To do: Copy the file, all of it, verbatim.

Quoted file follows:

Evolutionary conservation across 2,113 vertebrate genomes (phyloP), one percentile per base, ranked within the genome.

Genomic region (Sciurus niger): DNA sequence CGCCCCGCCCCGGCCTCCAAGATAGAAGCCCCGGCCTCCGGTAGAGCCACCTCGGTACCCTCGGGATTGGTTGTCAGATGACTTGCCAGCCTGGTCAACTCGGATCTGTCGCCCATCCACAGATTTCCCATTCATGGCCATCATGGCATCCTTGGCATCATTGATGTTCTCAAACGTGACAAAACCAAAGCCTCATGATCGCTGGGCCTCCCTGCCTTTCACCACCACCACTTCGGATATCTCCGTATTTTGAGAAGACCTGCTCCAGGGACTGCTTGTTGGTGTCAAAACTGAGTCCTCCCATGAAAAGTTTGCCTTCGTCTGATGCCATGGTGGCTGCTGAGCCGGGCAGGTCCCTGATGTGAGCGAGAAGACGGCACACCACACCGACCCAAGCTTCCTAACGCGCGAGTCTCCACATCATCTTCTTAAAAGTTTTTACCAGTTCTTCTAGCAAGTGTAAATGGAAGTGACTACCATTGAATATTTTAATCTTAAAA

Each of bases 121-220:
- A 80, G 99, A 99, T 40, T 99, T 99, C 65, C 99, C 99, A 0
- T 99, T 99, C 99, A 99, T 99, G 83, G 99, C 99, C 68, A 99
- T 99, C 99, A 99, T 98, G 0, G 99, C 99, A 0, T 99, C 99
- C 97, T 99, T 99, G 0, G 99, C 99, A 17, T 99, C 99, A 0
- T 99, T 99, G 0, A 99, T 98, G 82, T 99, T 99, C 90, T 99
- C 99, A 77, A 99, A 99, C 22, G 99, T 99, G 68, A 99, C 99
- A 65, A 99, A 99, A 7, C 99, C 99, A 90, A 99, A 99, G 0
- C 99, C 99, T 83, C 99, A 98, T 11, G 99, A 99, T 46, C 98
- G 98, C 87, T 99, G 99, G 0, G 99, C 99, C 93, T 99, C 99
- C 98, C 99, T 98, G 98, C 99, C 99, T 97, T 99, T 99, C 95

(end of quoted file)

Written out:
Evolutionary conservation across 2,113 vertebrate genomes (phyloP), one percentile per base, ranked within the genome.

Genomic region (Sciurus niger): DNA sequence CGCCCCGCCCCGGCCTCCAAGATAGAAGCCCCGGCCTCCGGTAGAGCCACCTCGGTACCCTCGGGATTGGTTGTCAGATGACTTGCCAGCCTGGTCAACTCGGATCTGTCGCCCATCCACAGATTTCCCATTCATGGCCATCATGGCATCCTTGGCATCATTGATGTTCTCAAACGTGACAAAACCAAAGCCTCATGATCGCTGGGCCTCCCTGCCTTTCACCACCACCACTTCGGATATCTCCGTATTTTGAGAAGACCTGCTCCAGGGACTGCTTGTTGGTGTCAAAACTGAGTCCTCCCATGAAAAGTTTGCCTTCGTCTGATGCCATGGTGGCTGCTGAGCCGGGCAGGTCCCTGATGTGAGCGAGAAGACGGCACACCACACCGACCCAAGCTTCCTAACGCGCGAGTCTCCACATCATCTTCTTAAAAGTTTTTACCAGTTCTTCTAGCAAGTGTAAATGGAAGTGACTACCATTGAATATTTTAATCTTAAAA

Each of bases 121-220:
- A 80, G 99, A 99, T 40, T 99, T 99, C 65, C 99, C 99, A 0
- T 99, T 99, C 99, A 99, T 99, G 83, G 99, C 99, C 68, A 99
- T 99, C 99, A 99, T 98, G 0, G 99, C 99, A 0, T 99, C 99
- C 97, T 99, T 99, G 0, G 99, C 99, A 17, T 99, C 99, A 0
- T 99, T 99, G 0, A 99, T 98, G 82, T 99, T 99, C 90, T 99
- C 99, A 77, A 99, A 99, C 22, G 99, T 99, G 68, A 99, C 99
- A 65, A 99, A 99, A 7, C 99, C 99, A 90, A 99, A 99, G 0
- C 99, C 99, T 83, C 99, A 98, T 11, G 99, A 99, T 46, C 98
- G 98, C 87, T 99, G 99, G 0, G 99, C 99, C 93, T 99, C 99
- C 98, C 99, T 98, G 98, C 99, C 99, T 97, T 99, T 99, C 95